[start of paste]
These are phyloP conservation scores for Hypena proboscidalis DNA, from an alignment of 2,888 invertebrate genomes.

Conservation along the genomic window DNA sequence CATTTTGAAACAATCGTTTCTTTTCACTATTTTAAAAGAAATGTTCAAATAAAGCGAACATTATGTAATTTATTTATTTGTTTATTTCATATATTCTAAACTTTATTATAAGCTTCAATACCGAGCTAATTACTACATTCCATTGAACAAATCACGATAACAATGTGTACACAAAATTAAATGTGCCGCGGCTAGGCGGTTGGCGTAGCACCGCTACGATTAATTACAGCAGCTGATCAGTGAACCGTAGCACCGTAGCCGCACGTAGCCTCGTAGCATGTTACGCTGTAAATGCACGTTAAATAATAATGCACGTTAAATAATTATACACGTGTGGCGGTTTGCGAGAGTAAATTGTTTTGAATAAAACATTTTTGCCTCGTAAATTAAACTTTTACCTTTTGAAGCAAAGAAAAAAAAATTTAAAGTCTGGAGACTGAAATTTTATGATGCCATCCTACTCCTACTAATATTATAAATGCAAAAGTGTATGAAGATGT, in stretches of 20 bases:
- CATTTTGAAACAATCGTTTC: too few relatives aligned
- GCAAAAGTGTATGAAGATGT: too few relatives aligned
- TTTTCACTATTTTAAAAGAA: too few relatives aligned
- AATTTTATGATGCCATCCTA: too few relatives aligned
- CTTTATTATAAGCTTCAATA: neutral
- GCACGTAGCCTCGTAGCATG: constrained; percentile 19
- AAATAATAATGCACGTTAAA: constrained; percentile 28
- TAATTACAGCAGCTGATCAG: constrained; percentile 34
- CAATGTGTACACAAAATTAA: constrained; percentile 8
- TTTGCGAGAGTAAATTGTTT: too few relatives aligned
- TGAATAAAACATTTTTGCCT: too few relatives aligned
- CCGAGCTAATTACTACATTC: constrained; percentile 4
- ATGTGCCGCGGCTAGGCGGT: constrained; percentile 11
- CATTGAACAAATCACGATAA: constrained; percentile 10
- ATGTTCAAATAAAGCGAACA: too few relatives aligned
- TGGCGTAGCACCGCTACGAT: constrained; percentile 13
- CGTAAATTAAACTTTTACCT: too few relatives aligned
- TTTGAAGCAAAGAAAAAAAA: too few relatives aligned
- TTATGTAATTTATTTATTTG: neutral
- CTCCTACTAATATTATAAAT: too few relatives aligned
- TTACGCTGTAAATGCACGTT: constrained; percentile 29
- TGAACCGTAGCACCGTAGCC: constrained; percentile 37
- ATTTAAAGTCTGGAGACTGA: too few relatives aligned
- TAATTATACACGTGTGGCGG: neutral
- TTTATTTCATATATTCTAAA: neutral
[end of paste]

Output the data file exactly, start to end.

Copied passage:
These are phyloP conservation scores for Hypena proboscidalis DNA, from an alignment of 2,888 invertebrate genomes.

Conservation along the genomic window DNA sequence CATTTTGAAACAATCGTTTCTTTTCACTATTTTAAAAGAAATGTTCAAATAAAGCGAACATTATGTAATTTATTTATTTGTTTATTTCATATATTCTAAACTTTATTATAAGCTTCAATACCGAGCTAATTACTACATTCCATTGAACAAATCACGATAACAATGTGTACACAAAATTAAATGTGCCGCGGCTAGGCGGTTGGCGTAGCACCGCTACGATTAATTACAGCAGCTGATCAGTGAACCGTAGCACCGTAGCCGCACGTAGCCTCGTAGCATGTTACGCTGTAAATGCACGTTAAATAATAATGCACGTTAAATAATTATACACGTGTGGCGGTTTGCGAGAGTAAATTGTTTTGAATAAAACATTTTTGCCTCGTAAATTAAACTTTTACCTTTTGAAGCAAAGAAAAAAAAATTTAAAGTCTGGAGACTGAAATTTTATGATGCCATCCTACTCCTACTAATATTATAAATGCAAAAGTGTATGAAGATGT, in stretches of 20 bases:
- CATTTTGAAACAATCGTTTC: too few relatives aligned
- GCAAAAGTGTATGAAGATGT: too few relatives aligned
- TTTTCACTATTTTAAAAGAA: too few relatives aligned
- AATTTTATGATGCCATCCTA: too few relatives aligned
- CTTTATTATAAGCTTCAATA: neutral
- GCACGTAGCCTCGTAGCATG: constrained; percentile 19
- AAATAATAATGCACGTTAAA: constrained; percentile 28
- TAATTACAGCAGCTGATCAG: constrained; percentile 34
- CAATGTGTACACAAAATTAA: constrained; percentile 8
- TTTGCGAGAGTAAATTGTTT: too few relatives aligned
- TGAATAAAACATTTTTGCCT: too few relatives aligned
- CCGAGCTAATTACTACATTC: constrained; percentile 4
- ATGTGCCGCGGCTAGGCGGT: constrained; percentile 11
- CATTGAACAAATCACGATAA: constrained; percentile 10
- ATGTTCAAATAAAGCGAACA: too few relatives aligned
- TGGCGTAGCACCGCTACGAT: constrained; percentile 13
- CGTAAATTAAACTTTTACCT: too few relatives aligned
- TTTGAAGCAAAGAAAAAAAA: too few relatives aligned
- TTATGTAATTTATTTATTTG: neutral
- CTCCTACTAATATTATAAAT: too few relatives aligned
- TTACGCTGTAAATGCACGTT: constrained; percentile 29
- TGAACCGTAGCACCGTAGCC: constrained; percentile 37
- ATTTAAAGTCTGGAGACTGA: too few relatives aligned
- TAATTATACACGTGTGGCGG: neutral
- TTTATTTCATATATTCTAAA: neutral